Poll: Brits back green investment, £28bn and Government battery factory support

53% support Government’s £500m package for Jaguar Land Rover to build battery factory in UK, only 27% oppose

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By George Smeeton


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New polling from Opinium for the Energy and Climate Intelligence Unit (ECIU) has found that renewable energy and clean technology is seen as the sector most likely to create long-term growth for the UK economy with 47% of UK adults selecting it followed by 32% for manufacturing and 26% for financial services. [1]

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The poll also found that 45% of people support Labour’s plan to invest £28bn a year into the UK’s net zero climate target to fund projects including renewable energy, electric vehicle manufacture and insulating homes, whilst 32% objected.

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The Government is currently seeking to ensure Jaguar Land Rover builds a battery factory to support electric car manufacture in the UK, rather than investing in a factory in Spain. 53% of those polled back the £500million package that the Government has offered, with 27% opposing it.

The US last year unveiled its Inflation Reduction Act (IRA) which provides tax cuts and other incentives to grow clean industries including renewables and EV manufacture in the US. Many companies have already decided to switch investments to the US and away from the UK as a result of the IRA policies. The UK Government is yet to publish its response to the Inflation Reduction Act but has said it will do so in the autumn.

The poll found more UK adults (48%) thought the government should seek to match the ambition of the US and China on renewable energy by supporting the UK’s own ‘home grown’ renewable energy industry than those (19%) who thought it would not be a good use of public money.

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Peter Chalkley, Director of ECIU, said: “The clouds of sluggish growth and poor productivity have hung over the UK economy for many years now. A silver lining has been the net zero economy which is worth £71billion, is more productive pound for pound and is generating jobs in ‘levelling up’ areas that have missed out on economic growth in the past like Tyneside, Teeside and Merseyside.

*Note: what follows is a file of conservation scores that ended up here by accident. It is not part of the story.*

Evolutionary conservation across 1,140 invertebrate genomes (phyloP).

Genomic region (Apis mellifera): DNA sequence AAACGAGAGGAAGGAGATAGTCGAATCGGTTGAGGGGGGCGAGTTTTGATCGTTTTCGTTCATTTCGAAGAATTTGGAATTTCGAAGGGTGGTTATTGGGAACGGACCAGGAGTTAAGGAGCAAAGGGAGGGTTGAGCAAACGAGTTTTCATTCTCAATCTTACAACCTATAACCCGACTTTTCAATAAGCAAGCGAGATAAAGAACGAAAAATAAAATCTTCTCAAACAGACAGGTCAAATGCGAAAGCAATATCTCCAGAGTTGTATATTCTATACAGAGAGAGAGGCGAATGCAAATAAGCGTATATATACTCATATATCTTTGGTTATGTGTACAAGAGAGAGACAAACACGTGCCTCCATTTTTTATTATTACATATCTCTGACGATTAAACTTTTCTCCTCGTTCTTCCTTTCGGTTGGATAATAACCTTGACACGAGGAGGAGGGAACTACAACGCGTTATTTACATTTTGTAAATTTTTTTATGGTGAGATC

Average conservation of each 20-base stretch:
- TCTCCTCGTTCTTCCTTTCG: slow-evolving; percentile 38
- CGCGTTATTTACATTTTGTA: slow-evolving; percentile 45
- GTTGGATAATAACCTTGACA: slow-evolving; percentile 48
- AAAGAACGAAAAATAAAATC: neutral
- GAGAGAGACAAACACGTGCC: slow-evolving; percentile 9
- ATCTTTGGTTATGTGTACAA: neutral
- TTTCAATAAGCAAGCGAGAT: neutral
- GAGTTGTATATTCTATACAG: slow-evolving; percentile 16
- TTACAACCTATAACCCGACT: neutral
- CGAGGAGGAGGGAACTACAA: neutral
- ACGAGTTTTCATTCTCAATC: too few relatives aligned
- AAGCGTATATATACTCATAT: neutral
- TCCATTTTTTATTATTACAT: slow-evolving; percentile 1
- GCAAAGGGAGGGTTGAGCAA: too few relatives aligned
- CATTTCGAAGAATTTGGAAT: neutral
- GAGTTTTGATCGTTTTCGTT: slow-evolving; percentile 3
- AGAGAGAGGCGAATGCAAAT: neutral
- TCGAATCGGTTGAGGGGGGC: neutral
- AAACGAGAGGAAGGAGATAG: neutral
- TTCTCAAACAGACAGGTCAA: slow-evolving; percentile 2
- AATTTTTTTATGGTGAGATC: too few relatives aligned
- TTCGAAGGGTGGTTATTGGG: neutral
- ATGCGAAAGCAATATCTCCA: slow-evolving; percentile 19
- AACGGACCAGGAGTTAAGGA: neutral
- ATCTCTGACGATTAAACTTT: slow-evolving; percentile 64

“The global race towards net zero is now hotting up with the US and EU pushing ahead with tax cuts and incentives partly driven by a desire to get off gas given price volatility and supply instability. With the list of companies switching investments to the other side of the Atlantic growing, will the UK’s response be bold enough to stop the rot?”

Last week, analysis from ECIU found that by failing to shift the UK’s car industry to EV manufacture, given major export markets’ policies on EVs, could leave £13bn of UK car exports in jeopardy [3].

Previous ECIU research found almost 20,000 businesses currently within the net zero economy which are contributing £71 billion (3.7%) in Gross Value Added (GVA) to the UK economy [4].

The Net Zero Tracker’s annual Stocktake report found that the number of the world’s largest 2,000 companies with a net zero commitment has risen to 929 which taken together account for 65% of the 2,000’s combined annual revenue [5].

Notes to editors:

1. Polling conducted by Opinium. Sample size 2,150 UK adults between 1st - 9th June 2023.

2. Examples of companies that have announced they are switching investments from the UK to the US can be found here: https://twitter.com/gredmond76/status/1659157734179127296

3. Failure to develop electric car industry puts £13bn of UK exports in jeopardy: https://eciu.net/media/press-releases/2023/failure-to-develop-electric-car-industry-puts-13bn-of-uk-exports-in-jeopardy

4. Mapping the net zero economy: https://eciu.net/analysis/reports/2023/mapping-the-uk-net-zero-economy

5. Net Zero Stocktake 2023: https://zerotracker.net/analysis/net-zero-stocktake-2023

For more information:

George Smeeton, Head of Communications, ECIU, Tel: 07894 571 153, email: george.smeeton@eciu.net